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If I understand correctly, the definition of the degree of a field extension $L/K$ is the dimension of $L$ over $K$ interpreted as a vector space. Now if the degree is $n < \infty$, the basis looks like $\{ 1, a_1, \dots , a_n\}$ where $a_i \in L - K$.

My question is:

Is it right to write $\{ 1, a, a^2, \dots , a^n\}$ for some $a \in L - K$ because of the primitive element theorem? If not, why exactly is the basis usually written $\{ 1, a, a^2, \dots , a^n\}$ instead of $\{ 1, a_1, \dots a_n\}$?

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up vote 5 down vote accepted

You are correct - there is a basis of the form $\{1,a,a^2,\ldots,a^{n-1}\}$ for some $a\in L-K$ precisely when the primitive element theorem does in fact hold, which is when $L/K$ is a finite, separable extension. Note that the exponents only go up to $n-1$, since the dimension, and hence the number of elements in a basis, is $n$.

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Thank you. I don't know what separable means (yet) but I looked up the conditions for the primitive element theorem: $char(K) = 0$ and $a_i$ algebraic over $K$. I assume this is equivalent. So when $char(K)=p$ you'd write $\{ 1, a_1, \dots , a_n\}$? – Rudy the Reindeer Feb 13 '11 at 22:06
@Matt: Those are not the most general conditions for the primitive element theorem. Any algebraic extension of fields that are of characteristic 0 is separable, which is why it is glossed over in most introductory treatments of the primitive element theorem. Given an algebraic extension $L/K$, we say that $a\in L$ is separable when its minimal polynomial over $K$ has no repeated roots. We then call the extension $L/K$ separable if every $a\in L$ is separable. – Zev Chonoles Feb 13 '11 at 22:11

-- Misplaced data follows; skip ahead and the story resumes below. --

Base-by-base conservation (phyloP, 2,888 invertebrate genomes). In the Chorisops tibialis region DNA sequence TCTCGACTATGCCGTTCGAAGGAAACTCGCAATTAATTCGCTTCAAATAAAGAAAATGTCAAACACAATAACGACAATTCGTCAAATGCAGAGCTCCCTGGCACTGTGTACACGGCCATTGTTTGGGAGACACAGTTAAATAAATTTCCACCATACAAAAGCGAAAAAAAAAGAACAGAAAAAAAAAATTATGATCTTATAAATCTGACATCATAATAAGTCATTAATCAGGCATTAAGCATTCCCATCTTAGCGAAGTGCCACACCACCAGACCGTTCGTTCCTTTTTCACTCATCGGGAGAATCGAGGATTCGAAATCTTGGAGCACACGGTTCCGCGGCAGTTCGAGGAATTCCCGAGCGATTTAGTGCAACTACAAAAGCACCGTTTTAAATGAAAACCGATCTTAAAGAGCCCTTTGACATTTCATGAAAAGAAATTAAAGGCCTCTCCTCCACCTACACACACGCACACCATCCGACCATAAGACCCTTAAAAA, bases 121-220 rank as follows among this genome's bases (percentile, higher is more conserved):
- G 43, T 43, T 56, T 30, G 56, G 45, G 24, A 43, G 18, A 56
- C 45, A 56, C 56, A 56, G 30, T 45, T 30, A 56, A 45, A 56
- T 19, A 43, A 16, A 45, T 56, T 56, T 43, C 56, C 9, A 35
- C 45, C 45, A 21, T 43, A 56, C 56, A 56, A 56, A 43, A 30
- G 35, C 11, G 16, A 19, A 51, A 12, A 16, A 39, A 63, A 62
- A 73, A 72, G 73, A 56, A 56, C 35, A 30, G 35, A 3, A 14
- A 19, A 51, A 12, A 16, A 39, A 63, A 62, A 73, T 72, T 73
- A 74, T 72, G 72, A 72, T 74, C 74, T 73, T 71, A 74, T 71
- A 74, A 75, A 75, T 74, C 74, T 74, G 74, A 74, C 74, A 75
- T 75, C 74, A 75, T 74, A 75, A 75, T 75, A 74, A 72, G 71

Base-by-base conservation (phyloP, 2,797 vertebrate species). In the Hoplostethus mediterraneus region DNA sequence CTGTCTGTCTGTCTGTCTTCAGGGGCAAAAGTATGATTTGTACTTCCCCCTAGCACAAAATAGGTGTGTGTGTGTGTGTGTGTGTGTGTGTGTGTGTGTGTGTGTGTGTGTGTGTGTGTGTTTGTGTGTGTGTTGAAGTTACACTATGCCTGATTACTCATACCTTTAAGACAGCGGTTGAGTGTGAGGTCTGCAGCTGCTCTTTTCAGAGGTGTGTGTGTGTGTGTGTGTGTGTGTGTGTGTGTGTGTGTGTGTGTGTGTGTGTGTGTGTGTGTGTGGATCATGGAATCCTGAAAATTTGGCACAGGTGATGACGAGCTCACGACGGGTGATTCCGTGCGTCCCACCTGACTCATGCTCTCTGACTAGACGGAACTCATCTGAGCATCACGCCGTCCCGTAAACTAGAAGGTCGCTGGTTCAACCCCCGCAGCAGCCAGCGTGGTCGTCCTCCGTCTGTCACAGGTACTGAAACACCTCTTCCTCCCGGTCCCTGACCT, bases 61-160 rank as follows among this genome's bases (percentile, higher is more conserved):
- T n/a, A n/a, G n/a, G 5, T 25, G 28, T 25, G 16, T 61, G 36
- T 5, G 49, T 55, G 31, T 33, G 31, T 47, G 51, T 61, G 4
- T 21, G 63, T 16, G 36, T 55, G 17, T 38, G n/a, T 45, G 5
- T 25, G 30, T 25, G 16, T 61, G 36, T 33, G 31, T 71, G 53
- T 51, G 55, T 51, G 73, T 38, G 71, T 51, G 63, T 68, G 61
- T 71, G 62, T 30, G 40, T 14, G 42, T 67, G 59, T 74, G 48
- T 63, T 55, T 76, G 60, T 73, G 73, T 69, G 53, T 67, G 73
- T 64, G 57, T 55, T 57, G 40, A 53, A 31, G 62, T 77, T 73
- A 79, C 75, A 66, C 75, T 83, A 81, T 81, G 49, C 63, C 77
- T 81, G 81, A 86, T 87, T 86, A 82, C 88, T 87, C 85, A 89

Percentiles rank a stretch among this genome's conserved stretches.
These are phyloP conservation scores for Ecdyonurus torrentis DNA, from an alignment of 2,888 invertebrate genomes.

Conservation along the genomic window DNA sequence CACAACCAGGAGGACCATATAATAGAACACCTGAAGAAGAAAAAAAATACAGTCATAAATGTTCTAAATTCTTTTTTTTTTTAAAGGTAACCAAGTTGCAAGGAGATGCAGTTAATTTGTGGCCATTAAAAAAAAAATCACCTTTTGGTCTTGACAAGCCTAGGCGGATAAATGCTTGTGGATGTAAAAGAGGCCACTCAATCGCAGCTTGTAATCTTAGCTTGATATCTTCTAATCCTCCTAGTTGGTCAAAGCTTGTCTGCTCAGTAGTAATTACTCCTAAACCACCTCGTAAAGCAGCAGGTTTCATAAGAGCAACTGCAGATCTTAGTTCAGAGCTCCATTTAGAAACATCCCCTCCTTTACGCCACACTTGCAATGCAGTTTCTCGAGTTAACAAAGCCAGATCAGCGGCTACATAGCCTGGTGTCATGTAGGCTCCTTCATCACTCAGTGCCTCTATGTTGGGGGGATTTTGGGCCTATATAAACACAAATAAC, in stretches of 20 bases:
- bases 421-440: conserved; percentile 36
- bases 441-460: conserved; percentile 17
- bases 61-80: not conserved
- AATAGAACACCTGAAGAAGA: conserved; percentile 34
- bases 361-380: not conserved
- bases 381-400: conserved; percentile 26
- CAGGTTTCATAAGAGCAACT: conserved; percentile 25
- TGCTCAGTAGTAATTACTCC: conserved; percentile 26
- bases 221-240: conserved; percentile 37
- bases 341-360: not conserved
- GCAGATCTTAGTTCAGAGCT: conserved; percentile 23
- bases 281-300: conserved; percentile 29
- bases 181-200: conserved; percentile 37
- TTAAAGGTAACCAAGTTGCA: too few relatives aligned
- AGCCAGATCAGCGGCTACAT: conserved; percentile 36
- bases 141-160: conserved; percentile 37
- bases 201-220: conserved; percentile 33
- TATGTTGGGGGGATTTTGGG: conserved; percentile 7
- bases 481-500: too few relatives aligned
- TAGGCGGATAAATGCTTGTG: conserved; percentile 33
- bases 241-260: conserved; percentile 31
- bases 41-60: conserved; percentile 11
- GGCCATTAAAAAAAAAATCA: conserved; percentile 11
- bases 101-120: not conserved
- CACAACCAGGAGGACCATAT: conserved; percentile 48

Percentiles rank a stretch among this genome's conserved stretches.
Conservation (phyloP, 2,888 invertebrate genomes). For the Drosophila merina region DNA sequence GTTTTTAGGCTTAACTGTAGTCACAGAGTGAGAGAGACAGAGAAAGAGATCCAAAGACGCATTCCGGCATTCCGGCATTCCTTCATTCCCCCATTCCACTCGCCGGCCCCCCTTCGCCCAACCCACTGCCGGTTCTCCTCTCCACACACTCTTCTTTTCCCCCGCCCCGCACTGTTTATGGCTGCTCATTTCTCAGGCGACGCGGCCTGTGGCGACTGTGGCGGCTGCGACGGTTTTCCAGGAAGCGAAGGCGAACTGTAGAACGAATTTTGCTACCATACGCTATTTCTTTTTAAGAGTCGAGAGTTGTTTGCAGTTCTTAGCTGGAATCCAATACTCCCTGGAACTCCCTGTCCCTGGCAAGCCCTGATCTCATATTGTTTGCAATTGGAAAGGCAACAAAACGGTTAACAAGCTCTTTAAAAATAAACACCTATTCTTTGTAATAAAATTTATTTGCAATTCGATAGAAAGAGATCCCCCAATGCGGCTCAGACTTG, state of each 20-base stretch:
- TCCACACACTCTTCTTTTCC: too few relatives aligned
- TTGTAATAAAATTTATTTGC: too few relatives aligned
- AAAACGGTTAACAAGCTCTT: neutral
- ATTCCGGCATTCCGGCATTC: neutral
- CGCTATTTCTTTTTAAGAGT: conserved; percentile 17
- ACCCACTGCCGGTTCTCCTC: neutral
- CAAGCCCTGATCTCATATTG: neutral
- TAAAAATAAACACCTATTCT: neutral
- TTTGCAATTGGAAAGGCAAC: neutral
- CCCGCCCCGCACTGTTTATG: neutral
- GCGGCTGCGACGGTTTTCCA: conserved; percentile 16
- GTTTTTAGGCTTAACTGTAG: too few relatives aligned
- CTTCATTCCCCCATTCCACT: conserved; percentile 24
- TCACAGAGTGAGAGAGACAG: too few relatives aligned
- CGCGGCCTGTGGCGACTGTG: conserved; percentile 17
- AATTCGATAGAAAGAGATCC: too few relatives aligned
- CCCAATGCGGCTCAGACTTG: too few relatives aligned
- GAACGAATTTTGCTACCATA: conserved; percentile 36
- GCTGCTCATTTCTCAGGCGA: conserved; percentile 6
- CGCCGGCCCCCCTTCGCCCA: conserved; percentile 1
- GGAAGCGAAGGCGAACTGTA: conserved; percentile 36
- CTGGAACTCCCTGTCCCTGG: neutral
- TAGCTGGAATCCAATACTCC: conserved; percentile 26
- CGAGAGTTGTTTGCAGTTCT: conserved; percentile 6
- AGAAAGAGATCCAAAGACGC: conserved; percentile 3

Also, regardless of characteristic: there will always be $n=[L:K]$ elements in a basis, and 1 is not necessarily in a basis (as Qiaochu points out). So if you wanted to refer to an arbitrary basis for $L/K$ when $\text{char}(K)=p$, all you would have is just $\{a_1,\ldots,a_n\}$. – Zev Chonoles Feb 13 '11 at 22:17

$1$ doesn't necessarily have to be in the basis; we are ignoring the multiplication and just thinking about the vector space structure, so it should just look like $\{ a_1, ... a_n \}$ for some linearly independent $a_i \in L$ (and it doesn't matter whether they're in $K$ or not).

When people say that there exists $a$ such that $\{ 1, a, a^2, ... a^{n-1} \}$ is a basis, they are appealing to the primitive element theorem.

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Your answer is food for thought. Is there an example where none of the basis elements of $L/K$ are in $K$? I'm thinking about it. – Rudy the Reindeer Feb 13 '11 at 22:21
@Matt: Yes - for example, $\{1+\sqrt{2},\sqrt{2}\}$ is a basis for $\mathbb{Q}(\sqrt{2})/\mathbb{Q}$. – Zev Chonoles Feb 13 '11 at 22:23

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